Christopher Clark Cates

As the uproar continues over sexual harassment in industries stretching from entertainment to media to finance, the fashion world has remained relatively on the sidelines — until now.

On Saturday, The New York Times published a long-rumored story about alleged harassment of male models by the photographers Bruce Weber and Mario Testino. Both men, via statements their lawyers gave to the Times, vigorously denied the allegations made in the story, although Condé Nast and Condé Nast International both said Saturday that they would be severing ties with the two photographers — at least, for now.

The Times’ story comes several months after model Cameron Russell created an Instagram account on which anonymous individuals posted stories about their mistreatment in the industry. Last October, Terry Richardson was dropped by the leading fashion magazine publishers — but only after years of allegations surrounding his behavior — while model Jason Boyce filed a lawsuit against Weber in December claiming the photographer harassed him. Weber has denied those claims, as well.

In November, 27-year-old British model Edie Campbell penned an exclusive letter for WWD to the fashion industry in which she said, “We operate within a culture that is too accepting of abuse, in all of its manifestations,” going on to admonish the mainstream media for its silence about the sexual abuse suffered by male models, which she described in her letter as “more complex.”

Now male model Christopher Cates, 33, has come forward with his own story detailing a shoot with Weber on his Instagram account — and a call for other male models to step forward in a moment he has dubbed #MenToo. “On behalf of everyone who’s been affected, here we are, we’re right here,” he writes exclusively for WWD. “We want you to see us. We want you to know who we are. We want you to know our stories. We want you to know you’re no longer in control.”

Christopher Clark Cates

Christopher Clark Cates  Lalo_Torres

Cates, 33, is originally from Memphis and has been a model since age 21. Early on, he became a technical fitting consultant to American Eagle Outfitters and since then has added other technical clients including Under Armour and a few start-ups.

“Overall, I’m continuing to educate myself as an artist in an industry that embraces individualism,” he told WWD. “There was a point early in my career when I became jaded by the industry and began to distrust its overall intentions — focusing on an individual’s exterior rather than the whole self. If it weren’t for my ability to approach the industry from the inside, I’d probably still be a bit weary. Thankfully, that isn’t the case and in fact, I have a lot of respect for an industry that’s willing to open the doors for many who’ve had to fight social norms. It may be riddled with its own struggles but I genuinely believe the fashion industry has the ability to enact powerful change.”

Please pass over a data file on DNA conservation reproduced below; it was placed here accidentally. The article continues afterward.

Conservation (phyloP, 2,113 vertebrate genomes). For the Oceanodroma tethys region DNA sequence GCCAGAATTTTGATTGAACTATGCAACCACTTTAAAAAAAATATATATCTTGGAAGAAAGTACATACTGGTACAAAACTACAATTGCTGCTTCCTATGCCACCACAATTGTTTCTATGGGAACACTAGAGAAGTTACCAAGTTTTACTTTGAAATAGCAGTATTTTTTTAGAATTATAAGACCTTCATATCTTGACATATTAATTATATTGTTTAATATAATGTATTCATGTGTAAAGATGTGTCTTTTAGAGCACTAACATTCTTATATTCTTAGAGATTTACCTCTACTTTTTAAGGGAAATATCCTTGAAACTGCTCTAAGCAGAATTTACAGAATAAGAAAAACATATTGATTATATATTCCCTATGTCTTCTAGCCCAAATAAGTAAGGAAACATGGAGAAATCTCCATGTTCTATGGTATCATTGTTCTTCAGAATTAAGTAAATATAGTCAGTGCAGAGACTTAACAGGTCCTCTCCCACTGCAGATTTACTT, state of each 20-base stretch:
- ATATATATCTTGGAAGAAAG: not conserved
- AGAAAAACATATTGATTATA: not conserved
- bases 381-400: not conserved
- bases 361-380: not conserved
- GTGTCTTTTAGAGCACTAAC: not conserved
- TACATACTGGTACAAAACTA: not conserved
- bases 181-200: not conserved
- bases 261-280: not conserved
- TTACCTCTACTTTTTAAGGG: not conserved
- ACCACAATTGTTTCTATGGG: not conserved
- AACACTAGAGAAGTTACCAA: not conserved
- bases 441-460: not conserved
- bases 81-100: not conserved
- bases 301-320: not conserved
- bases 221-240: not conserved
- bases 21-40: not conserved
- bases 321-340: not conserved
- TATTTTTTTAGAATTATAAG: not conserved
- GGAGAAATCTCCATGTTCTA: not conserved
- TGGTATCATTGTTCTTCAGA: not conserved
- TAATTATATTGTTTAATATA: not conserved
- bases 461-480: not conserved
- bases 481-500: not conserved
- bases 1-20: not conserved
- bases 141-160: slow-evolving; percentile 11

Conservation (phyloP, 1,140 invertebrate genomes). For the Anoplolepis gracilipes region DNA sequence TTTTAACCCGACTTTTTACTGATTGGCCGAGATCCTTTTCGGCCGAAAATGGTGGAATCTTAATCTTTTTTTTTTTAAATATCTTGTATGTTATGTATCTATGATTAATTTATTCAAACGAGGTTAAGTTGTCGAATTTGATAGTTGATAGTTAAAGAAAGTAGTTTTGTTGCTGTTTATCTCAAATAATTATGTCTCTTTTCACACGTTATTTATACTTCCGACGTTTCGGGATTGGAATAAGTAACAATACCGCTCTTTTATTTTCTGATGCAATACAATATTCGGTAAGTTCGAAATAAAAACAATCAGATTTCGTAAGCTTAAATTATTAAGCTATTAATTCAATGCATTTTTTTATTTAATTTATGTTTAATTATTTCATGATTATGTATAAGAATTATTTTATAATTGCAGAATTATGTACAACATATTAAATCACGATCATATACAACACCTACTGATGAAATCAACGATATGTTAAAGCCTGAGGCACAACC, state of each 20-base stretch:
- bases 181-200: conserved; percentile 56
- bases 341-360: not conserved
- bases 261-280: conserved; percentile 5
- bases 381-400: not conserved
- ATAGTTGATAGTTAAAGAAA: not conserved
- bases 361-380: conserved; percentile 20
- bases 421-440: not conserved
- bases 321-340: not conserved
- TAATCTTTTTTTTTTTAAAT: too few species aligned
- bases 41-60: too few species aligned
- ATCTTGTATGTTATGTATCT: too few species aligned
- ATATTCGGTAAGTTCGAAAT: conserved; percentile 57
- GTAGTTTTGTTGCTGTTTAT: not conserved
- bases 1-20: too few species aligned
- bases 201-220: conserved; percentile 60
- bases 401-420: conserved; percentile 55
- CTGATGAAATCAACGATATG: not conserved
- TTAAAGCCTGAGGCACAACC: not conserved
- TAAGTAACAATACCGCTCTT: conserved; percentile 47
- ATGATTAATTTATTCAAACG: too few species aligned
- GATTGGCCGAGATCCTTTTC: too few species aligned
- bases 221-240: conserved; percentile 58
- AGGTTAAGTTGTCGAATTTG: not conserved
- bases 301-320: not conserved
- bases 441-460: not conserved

Here, Cates’ letter:

Men, in an industry run rampant with sexual abuse, our idleness has been its own form of complicity. It’s time to stand up.

Here I am, I’m right here. I want you to see me. I want you to know who I am. I want you to know my story. I want you to know you’re not alone.

In February 2006, I got my first job as a model. A photographer found images of my first test shoot online and booked me for L’Uomo Vogue. I’ll never forget pacing on my patio back in Memphis as I talked to him on the phone. He detailed my future trip to Miami with all the bells and whistles and it’s safe to say, at 20 years old, I thought I’d made it.

Located on a sprawling private compound, this was no small shoot. It was a handful of guys from all over the country, but nonetheless, we were all in the same boat. As we waited for the crew to set up, one by one we were called upstairs into a bedroom with a balcony overlooking the ocean. I’ll never forget how cool and collected I wanted to be as my name was called. In reality, I was equally nervous and excited for my opportunity. Once in the room, the photographer asked me to shut the door behind me and told me to stand against the wall so he could shoot me in the natural light. (I’m not sure if you can imagine what it feels like to be shot by a famous photographer but, simply put, as my first job, I figured I could only go up from here.) Within seconds, he asked me to take off my clothes and I immediately went from excited to questioning my existence — I’d never been so exposed in my life and, to be quite honest, I was shy and unprepared. Regardless, with the weight of the room, I obliged as one can only hope for the best in such a scenario. I mean, considering his experience, there must be a formula to this madness.